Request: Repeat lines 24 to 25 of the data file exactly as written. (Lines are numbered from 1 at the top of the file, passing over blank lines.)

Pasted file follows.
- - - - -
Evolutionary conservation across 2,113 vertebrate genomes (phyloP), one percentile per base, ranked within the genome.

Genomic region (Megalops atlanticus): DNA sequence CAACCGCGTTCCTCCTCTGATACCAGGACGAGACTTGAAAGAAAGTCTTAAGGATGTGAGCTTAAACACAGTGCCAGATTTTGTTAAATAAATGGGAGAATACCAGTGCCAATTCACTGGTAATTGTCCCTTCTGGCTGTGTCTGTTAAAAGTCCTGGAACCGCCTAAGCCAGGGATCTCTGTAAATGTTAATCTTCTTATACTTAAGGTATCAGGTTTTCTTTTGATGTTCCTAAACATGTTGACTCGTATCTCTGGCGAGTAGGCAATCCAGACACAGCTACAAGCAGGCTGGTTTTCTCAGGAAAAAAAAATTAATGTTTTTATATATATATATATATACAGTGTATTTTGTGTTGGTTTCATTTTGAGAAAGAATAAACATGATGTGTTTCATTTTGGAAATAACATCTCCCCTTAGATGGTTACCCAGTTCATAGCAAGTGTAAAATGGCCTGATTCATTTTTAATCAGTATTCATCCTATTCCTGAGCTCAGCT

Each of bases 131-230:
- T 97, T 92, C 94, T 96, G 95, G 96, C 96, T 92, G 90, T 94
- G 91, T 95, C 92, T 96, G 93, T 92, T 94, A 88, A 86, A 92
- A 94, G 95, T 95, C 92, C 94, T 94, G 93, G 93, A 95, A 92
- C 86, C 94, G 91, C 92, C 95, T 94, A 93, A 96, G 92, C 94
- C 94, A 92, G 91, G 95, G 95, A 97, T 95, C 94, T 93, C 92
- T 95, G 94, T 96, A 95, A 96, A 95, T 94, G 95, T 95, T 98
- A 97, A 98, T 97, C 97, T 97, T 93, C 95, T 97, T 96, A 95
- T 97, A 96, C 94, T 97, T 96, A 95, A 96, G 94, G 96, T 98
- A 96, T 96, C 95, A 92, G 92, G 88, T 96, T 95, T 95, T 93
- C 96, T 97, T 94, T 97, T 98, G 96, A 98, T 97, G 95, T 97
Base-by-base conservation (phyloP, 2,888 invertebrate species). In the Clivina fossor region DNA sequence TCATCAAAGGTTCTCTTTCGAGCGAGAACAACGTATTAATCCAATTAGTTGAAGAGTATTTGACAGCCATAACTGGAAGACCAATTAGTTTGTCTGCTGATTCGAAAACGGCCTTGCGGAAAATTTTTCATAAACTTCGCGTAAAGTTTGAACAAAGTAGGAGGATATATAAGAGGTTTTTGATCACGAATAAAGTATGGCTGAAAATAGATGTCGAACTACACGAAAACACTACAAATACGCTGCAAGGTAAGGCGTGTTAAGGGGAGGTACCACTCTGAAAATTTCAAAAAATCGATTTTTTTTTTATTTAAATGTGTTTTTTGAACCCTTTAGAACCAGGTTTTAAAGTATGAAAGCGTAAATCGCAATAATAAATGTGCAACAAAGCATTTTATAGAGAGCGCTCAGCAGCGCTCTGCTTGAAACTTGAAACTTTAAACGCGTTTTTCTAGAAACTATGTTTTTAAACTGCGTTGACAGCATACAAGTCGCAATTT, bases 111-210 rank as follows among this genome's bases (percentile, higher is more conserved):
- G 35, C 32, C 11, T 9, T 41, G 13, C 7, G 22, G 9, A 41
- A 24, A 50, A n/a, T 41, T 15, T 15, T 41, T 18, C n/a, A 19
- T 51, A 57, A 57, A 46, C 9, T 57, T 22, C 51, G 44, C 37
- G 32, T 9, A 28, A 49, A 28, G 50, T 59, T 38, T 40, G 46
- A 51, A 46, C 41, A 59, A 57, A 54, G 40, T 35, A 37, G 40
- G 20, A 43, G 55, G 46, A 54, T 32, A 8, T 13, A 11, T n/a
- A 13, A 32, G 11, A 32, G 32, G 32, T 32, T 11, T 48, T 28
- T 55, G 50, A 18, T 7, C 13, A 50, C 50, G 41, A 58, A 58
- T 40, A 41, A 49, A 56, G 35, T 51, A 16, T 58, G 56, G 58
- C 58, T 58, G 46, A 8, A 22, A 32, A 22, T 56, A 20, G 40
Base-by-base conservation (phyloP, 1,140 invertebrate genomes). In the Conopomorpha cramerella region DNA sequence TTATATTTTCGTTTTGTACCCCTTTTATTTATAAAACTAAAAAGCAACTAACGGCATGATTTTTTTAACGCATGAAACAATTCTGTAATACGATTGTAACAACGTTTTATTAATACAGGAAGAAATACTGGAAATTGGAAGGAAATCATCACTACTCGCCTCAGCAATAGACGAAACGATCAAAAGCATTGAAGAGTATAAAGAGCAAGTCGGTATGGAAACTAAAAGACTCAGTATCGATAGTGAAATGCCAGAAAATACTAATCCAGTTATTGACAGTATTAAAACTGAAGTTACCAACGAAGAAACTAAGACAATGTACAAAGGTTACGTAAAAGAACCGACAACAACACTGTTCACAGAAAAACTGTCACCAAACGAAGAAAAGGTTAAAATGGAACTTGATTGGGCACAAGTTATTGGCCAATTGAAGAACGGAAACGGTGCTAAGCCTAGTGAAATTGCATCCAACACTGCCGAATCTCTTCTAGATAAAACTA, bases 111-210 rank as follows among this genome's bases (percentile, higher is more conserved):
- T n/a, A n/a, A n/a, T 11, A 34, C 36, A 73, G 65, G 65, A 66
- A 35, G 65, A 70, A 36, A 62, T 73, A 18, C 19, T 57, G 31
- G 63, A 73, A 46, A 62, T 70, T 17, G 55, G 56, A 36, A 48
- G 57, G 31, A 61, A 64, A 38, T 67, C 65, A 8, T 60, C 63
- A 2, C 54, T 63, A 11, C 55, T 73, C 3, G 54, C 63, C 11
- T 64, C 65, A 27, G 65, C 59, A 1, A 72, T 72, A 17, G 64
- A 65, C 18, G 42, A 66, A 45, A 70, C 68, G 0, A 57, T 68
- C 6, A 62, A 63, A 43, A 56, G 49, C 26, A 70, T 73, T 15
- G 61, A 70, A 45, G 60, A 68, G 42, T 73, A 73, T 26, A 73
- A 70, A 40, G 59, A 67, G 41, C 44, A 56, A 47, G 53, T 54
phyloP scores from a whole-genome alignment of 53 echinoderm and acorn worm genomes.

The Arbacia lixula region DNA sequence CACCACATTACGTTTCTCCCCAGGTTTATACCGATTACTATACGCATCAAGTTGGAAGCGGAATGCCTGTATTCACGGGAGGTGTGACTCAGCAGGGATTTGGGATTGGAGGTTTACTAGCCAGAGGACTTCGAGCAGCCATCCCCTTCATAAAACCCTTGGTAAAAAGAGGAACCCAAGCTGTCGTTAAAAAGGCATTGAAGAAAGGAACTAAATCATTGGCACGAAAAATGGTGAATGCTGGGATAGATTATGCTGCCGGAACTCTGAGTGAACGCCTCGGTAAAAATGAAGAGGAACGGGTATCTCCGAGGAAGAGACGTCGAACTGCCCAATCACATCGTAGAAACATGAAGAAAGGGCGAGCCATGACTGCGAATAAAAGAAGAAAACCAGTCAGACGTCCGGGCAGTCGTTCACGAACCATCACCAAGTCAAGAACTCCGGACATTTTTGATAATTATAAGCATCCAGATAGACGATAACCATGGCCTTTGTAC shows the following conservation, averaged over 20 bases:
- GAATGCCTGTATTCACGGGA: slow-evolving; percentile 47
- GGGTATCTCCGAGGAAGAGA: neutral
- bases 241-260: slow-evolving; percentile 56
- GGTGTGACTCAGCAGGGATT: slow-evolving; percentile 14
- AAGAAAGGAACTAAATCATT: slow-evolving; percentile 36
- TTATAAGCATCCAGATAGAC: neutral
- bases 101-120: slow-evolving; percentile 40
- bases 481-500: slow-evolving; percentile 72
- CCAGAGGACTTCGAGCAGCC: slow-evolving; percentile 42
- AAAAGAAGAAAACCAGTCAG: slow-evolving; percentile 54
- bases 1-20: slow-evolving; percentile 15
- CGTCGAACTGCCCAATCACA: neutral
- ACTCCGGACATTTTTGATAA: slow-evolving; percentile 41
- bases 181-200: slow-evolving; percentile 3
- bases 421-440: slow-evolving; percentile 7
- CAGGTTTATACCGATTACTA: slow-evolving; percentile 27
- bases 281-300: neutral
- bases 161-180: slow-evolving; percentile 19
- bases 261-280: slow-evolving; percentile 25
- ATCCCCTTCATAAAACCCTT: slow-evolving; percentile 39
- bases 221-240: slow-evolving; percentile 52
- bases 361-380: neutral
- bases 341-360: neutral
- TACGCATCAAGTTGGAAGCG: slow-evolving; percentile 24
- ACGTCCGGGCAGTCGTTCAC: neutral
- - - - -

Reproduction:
- C 58, T 58, G 46, A 8, A 22, A 32, A 22, T 56, A 20, G 40
Base-by-base conservation (phyloP, 1,140 invertebrate genomes). In the Conopomorpha cramerella region DNA sequence TTATATTTTCGTTTTGTACCCCTTTTATTTATAAAACTAAAAAGCAACTAACGGCATGATTTTTTTAACGCATGAAACAATTCTGTAATACGATTGTAACAACGTTTTATTAATACAGGAAGAAATACTGGAAATTGGAAGGAAATCATCACTACTCGCCTCAGCAATAGACGAAACGATCAAAAGCATTGAAGAGTATAAAGAGCAAGTCGGTATGGAAACTAAAAGACTCAGTATCGATAGTGAAATGCCAGAAAATACTAATCCAGTTATTGACAGTATTAAAACTGAAGTTACCAACGAAGAAACTAAGACAATGTACAAAGGTTACGTAAAAGAACCGACAACAACACTGTTCACAGAAAAACTGTCACCAAACGAAGAAAAGGTTAAAATGGAACTTGATTGGGCACAAGTTATTGGCCAATTGAAGAACGGAAACGGTGCTAAGCCTAGTGAAATTGCATCCAACACTGCCGAATCTCTTCTAGATAAAACTA, bases 111-210 rank as follows among this genome's bases (percentile, higher is more conserved):